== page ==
Here’s something from Inquirer.net where I found many points interesting. Some are very timely, too, I should say. Let’s start with the sideline that is the present impeachment complaint lodged in congress against the President, Gloria Macapagal Arroyo: Treason, Betrayal of Public Trust.
While Philippine Supreme Court concluded that the MOA-AD is unconstitutional, Mr.All others therein are speculative when compared to.
Although not from the exact point as that of Mr Honesto General, I think the MOA-AD was a probable attempt at subverting the State. But let’s leave this impeachment to its petitioners and to Congress and let’s go to Mindanao. Is peace in Mindanao possible?
Alphabet soups of multi-faith groups are going to conduct workshop seminars to search for peaceful solutions to the conflict in the Central Mindanao region. These well-meaning people will talk up a storm. The Philippine government and the MILF will be asked to go back to the table and talk peace. The talks will drag on, as it has for 14 years. In the end, the talks will accomplish nothing.
Why? First, I think because we have people out there who see themselves as a separate nation – a Bangsamoro – and are resolved at independence. Talks about unity and peace in such situation therefore, are but rhetoric and political maneuvering, or buying time and advantage – in furtherance of the means of achieving ends. This is also true as with the communists in the Vietnam-Laos-Cambodia experiences.
[ A Marxist that is resolved at armed overthrow of State is likely a Communist. A Marxist that believes in peaceful and popular support to push for change is called a Social Democrat. ]
President Arroyo should take a tip from Tony Blair. When he was elected prime minister of the United Kingdom, he told the Irish Republican Army (IRA), which had been waging a bloody war against the British for decades: “Lay down your arms. Then, we will talk peace. Otherwise, you will be left behind, because the bus is leaving.” The IRA laid down its arms. Peace and prosperity followed.
Secondly, In the Philippines, we are dealing with secession and rebellion typical in a Third world. I think it is needless to reiterate the political economic conditions, but we live in a country that is far from being stable and able to rely on itself, or to deliver the needs of its people. And we have dissidents who believe that the nation is damned and they will do better than government.
The State is dealing with movements that have considerable mass support or they are not there today. Who we see in there are, in fact, tip of the iceberg. And, in the base of this iceberg, reality is what are or are not on their tables, the rags they wear, the shanties where they live, etc. If you belong to the school of thought that thinks brute force is the solution, you must beat these miserable sons of bitches, too. And, you are crazy and sick as Lt. Caley if you don’t kill those who caused poverty and misery, the mothers of all the sons of bitches, as well!
Dissidents have considerable morale and are quite resolved. By morale I also mean cause. It would be silly to expect these rebels to lay down their arms as precondition for peace talks. Oo nga naman, ano na lang kung wala na sila ngipin. Only the beaten and the vanquished do that. And where this happens, there is no further need for peace talk as there is only condition for surrender to talk about. [Maybe some of them did lay down arms but if you have noted they turned in Sumpak, Model 1917 infield 30.06, WW-2 Garrand rifles, perhaps a few modern FAs para naman hindi halata.]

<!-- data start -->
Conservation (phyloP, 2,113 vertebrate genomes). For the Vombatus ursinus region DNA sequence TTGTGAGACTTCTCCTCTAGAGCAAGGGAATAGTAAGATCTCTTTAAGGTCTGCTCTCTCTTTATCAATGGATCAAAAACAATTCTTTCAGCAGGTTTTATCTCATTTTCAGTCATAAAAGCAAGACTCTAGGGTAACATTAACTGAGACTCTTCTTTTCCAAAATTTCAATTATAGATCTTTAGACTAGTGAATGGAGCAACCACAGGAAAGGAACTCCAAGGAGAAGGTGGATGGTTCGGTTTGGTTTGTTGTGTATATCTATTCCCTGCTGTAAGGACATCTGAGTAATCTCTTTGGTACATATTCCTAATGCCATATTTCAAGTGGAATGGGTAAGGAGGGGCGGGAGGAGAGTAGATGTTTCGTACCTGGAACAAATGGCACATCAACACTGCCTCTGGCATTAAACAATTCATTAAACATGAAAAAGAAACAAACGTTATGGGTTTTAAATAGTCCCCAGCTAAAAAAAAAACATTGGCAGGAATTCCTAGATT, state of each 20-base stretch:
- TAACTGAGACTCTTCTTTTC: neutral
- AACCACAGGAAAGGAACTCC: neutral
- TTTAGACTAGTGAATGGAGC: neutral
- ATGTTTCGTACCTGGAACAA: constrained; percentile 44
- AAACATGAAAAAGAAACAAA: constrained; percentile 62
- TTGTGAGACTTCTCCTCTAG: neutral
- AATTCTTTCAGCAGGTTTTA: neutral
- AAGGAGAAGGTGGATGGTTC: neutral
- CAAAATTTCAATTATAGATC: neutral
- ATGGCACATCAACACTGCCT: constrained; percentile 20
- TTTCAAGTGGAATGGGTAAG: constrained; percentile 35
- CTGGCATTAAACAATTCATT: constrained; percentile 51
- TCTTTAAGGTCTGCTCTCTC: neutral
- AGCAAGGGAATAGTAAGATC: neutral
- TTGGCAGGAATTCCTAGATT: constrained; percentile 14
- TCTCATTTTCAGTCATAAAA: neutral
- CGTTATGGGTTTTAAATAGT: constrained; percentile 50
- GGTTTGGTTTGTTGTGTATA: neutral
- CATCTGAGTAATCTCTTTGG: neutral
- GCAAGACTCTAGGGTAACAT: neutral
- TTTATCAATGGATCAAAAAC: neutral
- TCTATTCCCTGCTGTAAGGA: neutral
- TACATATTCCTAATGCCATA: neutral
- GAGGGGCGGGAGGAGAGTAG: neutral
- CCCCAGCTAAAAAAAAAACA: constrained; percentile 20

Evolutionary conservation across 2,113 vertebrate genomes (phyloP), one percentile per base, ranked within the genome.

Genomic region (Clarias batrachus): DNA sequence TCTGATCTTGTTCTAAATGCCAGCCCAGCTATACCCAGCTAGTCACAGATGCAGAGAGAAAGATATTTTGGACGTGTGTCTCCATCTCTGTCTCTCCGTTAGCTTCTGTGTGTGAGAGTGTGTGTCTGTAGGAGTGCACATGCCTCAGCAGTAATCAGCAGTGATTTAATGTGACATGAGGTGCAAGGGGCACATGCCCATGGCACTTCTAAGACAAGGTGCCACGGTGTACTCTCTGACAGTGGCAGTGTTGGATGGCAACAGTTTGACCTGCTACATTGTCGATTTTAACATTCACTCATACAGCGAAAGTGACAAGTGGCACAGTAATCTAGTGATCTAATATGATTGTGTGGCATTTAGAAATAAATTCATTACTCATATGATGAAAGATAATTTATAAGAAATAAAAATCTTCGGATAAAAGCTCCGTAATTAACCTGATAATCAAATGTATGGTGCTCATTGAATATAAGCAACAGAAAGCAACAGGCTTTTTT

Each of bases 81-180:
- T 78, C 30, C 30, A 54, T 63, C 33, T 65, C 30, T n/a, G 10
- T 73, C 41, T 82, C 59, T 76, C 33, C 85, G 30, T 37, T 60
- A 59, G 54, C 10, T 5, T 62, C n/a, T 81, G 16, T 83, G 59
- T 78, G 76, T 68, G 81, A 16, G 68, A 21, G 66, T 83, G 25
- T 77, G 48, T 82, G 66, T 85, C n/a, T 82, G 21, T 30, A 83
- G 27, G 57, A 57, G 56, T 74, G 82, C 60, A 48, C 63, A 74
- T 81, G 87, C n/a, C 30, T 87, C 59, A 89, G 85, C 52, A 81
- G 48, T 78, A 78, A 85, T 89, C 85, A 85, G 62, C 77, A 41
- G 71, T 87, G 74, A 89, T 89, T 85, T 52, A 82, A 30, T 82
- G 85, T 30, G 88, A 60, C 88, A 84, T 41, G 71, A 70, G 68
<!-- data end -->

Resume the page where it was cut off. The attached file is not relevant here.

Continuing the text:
United Kingdom and Ireland are developed countries. As time went by people [mass] no longer see sense in violence as the means. Dissident leaders need to follow their mass or they isolate themselves. They lost resolve. Armed struggle became obsolete. Peace invitation in such situation is nothing but convenient face-saving for people who have actually contemplated. All the dissidents need to do is to win elections. If they cannot win an election, neither can they win an armed struggle. I don’t know what else is rational and logical than that. We do not have clean and free elections? Society is working on that, or maybe we should.
The best that Philippine government can do in the situation, I think, is to defend itself while trying to arrest these movements (hoping) the conditions will improve and insurgency naturally fades away. Eradicating the cause or causes of armed rebellion, making them obsolete, should be the true war therefore. Never mind Commanders Bravo, Umbra Kato and who else. They are just fruits of discontent. Government should go more for the roots – the real cause.
Bad thing to happen to this government is when it has become too bugged by the fruits that it neglected the roots and the shoots. And, worst is when State is feeding the roots, crazy I should say, since it hates their fruits!
Above all, the Moros should finally learn that life is a give-and-take affair, and prosperity can come only with peace.
Now, we cannot say them without people retorting back that we do not have peace because we do not have (justice and) prosperity. Or, China achieved prosperity only out of the barrel of the gun… the hen and the egg thing, the two faces of the same coin, the two biases of a whole; ignorance and denial. When people are resolved they have their eyes and ears closed. We can take sides arguing forever and yet we will achieve nothing to change the situation that has already existed. Fact is we have widespread poverty and we have rebellions. One feeds the other. Which caused which and which way, folks?
I think to argue that violence is the reason for no progress is flimsy excuse and simple rationalization by poor or lousy administrators. And, maybe on their part, Bangsamoro should rethink their position from time to time if not once and for all.